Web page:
Title: The road towards beyond 5G
We are arriving at the end of an era that has guided the ICT for the last century. Quite remarkably, many of the remarkable engineering breakthroughs in Communication (the famous “G” era) and Computing (the famous “Moore’s” era) were based on quite old Basics. Indeed, the Nyquist Sampling theorem dates back to 1924, the Shannon’s Law to 1948 and the Von Neumann Architecture to 1946. Today, we are desperately lacking guidance for new engineering solutions as we have approached those limits and there is a need for the whole industry to take its share of responsibility by re-investing massively in the fundamentals to revive a new century of engineering progress. In this talk, we will re-discuss the assumptions made a century ago and provide a research roadmap showcasing the fundamental role of Mathematics and Physics to unlock the theoretical barriers.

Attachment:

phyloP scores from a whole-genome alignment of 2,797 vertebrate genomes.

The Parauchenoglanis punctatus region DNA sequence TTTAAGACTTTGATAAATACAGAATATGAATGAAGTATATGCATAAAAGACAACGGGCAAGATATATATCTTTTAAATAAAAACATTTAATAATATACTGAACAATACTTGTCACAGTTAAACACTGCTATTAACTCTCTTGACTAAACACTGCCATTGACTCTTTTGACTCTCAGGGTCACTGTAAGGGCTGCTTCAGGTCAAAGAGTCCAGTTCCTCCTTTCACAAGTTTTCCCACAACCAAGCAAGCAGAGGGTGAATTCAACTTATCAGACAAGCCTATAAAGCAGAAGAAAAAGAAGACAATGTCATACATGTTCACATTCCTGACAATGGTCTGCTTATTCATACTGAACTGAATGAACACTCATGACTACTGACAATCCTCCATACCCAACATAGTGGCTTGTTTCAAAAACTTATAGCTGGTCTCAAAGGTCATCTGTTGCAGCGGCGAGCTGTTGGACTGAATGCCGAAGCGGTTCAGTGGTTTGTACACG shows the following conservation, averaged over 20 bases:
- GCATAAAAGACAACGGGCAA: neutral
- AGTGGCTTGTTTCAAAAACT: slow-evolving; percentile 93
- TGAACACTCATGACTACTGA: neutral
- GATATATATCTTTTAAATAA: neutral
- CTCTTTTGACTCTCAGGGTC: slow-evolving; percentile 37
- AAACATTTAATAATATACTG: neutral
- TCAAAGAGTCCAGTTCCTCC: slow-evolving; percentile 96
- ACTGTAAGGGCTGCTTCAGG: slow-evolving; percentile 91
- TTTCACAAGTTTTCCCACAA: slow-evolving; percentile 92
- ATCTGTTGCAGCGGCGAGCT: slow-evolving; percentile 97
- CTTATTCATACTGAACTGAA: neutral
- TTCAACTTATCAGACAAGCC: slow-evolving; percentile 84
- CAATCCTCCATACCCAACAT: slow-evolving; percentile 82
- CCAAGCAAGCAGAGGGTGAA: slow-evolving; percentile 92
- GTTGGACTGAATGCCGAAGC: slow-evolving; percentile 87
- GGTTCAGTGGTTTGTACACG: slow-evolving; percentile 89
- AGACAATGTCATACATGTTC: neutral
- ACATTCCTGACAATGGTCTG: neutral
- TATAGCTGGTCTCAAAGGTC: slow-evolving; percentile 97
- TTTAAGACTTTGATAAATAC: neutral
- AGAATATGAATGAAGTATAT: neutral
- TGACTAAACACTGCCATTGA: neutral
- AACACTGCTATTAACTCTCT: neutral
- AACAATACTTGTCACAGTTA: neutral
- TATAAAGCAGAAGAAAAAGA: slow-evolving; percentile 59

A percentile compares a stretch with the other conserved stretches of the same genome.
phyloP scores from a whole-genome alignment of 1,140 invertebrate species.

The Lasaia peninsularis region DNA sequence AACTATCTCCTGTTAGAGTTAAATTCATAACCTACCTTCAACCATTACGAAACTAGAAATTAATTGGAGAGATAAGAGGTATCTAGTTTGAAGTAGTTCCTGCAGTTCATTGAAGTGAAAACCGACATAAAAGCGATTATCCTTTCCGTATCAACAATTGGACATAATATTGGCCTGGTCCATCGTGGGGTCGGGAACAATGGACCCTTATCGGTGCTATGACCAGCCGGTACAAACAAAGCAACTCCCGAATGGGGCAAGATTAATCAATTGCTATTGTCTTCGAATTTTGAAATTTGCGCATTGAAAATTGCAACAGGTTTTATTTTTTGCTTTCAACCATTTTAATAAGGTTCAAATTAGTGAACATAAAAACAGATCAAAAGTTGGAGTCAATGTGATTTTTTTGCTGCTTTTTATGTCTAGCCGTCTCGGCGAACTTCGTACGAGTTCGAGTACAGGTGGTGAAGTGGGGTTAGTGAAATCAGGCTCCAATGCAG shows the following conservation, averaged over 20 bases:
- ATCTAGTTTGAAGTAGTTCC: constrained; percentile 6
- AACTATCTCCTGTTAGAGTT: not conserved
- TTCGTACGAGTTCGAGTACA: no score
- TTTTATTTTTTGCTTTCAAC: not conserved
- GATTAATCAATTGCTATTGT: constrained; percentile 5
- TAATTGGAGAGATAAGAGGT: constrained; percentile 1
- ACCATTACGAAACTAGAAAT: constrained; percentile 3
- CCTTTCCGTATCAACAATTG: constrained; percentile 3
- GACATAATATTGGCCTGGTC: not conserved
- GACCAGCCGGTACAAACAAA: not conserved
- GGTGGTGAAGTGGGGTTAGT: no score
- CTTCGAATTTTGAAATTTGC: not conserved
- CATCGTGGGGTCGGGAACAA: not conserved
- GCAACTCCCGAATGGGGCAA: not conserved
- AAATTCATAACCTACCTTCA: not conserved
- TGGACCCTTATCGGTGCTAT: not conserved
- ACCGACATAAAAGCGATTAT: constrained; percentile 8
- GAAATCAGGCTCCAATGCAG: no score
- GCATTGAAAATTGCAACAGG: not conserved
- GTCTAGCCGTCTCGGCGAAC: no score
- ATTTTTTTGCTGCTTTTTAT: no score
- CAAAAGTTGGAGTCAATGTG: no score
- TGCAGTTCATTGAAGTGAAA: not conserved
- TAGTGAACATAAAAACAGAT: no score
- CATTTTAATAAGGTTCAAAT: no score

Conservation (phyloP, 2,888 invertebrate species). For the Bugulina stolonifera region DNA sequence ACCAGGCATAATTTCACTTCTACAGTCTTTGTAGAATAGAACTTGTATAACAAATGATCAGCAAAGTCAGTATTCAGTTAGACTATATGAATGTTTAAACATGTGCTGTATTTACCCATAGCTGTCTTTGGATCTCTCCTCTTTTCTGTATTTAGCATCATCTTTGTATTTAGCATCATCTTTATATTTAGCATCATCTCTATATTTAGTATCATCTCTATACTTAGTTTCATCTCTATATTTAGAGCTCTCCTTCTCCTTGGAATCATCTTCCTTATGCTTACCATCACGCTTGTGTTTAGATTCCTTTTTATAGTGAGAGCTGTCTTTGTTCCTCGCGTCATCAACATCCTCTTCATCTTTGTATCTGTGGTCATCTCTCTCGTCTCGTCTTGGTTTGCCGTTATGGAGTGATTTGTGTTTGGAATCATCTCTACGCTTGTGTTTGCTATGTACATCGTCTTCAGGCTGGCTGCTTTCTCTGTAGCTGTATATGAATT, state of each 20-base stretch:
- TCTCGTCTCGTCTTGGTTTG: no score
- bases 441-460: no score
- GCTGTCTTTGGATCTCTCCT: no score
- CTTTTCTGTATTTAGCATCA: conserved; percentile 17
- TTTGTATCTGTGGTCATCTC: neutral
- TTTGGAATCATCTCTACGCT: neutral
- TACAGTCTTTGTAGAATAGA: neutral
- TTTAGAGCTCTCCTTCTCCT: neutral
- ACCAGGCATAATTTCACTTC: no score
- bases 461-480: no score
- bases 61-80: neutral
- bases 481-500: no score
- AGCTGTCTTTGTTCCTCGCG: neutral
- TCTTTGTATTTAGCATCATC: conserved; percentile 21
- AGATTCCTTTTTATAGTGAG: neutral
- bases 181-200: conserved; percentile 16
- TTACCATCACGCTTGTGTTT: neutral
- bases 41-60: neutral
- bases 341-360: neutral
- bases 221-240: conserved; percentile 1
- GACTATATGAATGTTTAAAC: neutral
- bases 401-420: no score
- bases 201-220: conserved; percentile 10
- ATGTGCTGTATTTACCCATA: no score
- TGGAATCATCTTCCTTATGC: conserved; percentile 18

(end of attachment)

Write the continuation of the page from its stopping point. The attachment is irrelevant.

Mérouane Debbah received the M.Sc. and Ph.D. degrees from the Ecole Normale Supérieure Paris-Saclay, France. He was with Motorola Labs, Saclay, France, from 1999 to 2002, and also with the Vienna Research Center for Telecommunications, Vienna, Austria, until 2003. From 2003 to 2007, he was an Assistant Professor with the Mobile Communications Department, Institut Eurecom, Sophia Antipolis, France. In 2007, he was appointed Full Professor at CentraleSupelec, Gif-sur-Yvette, France. From 2007 to 2014, he was the Director of the Alcatel-Lucent Chair on Flexible Radio. Since 2014, he has been Vice-President of the Huawei France Research Center. He is jointly the director of the Mathematical and Algorithmic Sciences Lab as well as the director of the Lagrange Mathematical and Computing Research Center. He has managed 8 EU projects and more than 24 national and international projects. His research interests lie in fundamental mathematics, algorithms, statistics, information, and communication sciences research. He is an IEEE Fellow, a WWRF Fellow, and a Membre émérite SEE. He was a recipient of the ERC Grant MORE (Advanced Mathematical Tools for Complex Network Engineering) from 2012 to 2017. He was a recipient of the Mario Boella Award in 2005, the IEEE Glavieux Prize Award in 2011, the Qualcomm Innovation Prize Award in 2012, the 2019 IEEE Radio Communications Committee Technical Recognition Award and the 2020 SEE Blondel Medal. He received more than 20 best paper awards, among which the 2007 IEEE GLOBECOM Best Paper Award, the Wi-Opt 2009 Best Paper Award, the 2010 Newcom++ Best Paper Award, the WUN CogCom Best Paper 2012 and 2013 Award, the 2014 WCNC Best Paper Award, the 2015 ICC Best Paper Award, the 2015 IEEE Communications Society Leonard G. Abraham Prize, the 2015 IEEE Communications Society Fred W. Ellersick Prize, the 2016 IEEE Communications Society Best Tutorial Paper Award, the 2016 European Wireless Best Paper Award, the 2017 Eurasip Best Paper Award, the 2018 IEEE Marconi Prize Paper Award, the 2019 IEEE Communications Society Young Author Best Paper Award and the Valuetools 2007, Valuetools 2008, CrownCom 2009, Valuetools 2012, SAM 2014, and 2017 IEEE Sweden VT-COM-IT Joint Chapter best student paper awards. He is an Associate Editor-in-Chief of the journal Random Matrix: Theory and Applications. He was an Associate Area Editor and Senior Area Editor of the IEEE TRANSACTIONS ON SIGNAL PROCESSING from 2011 to 2013 and from 2013 to 2014, respectively. From 2021 to 2022, he serves as an IEEE Signal Processing Society Distinguished Industry Speaker.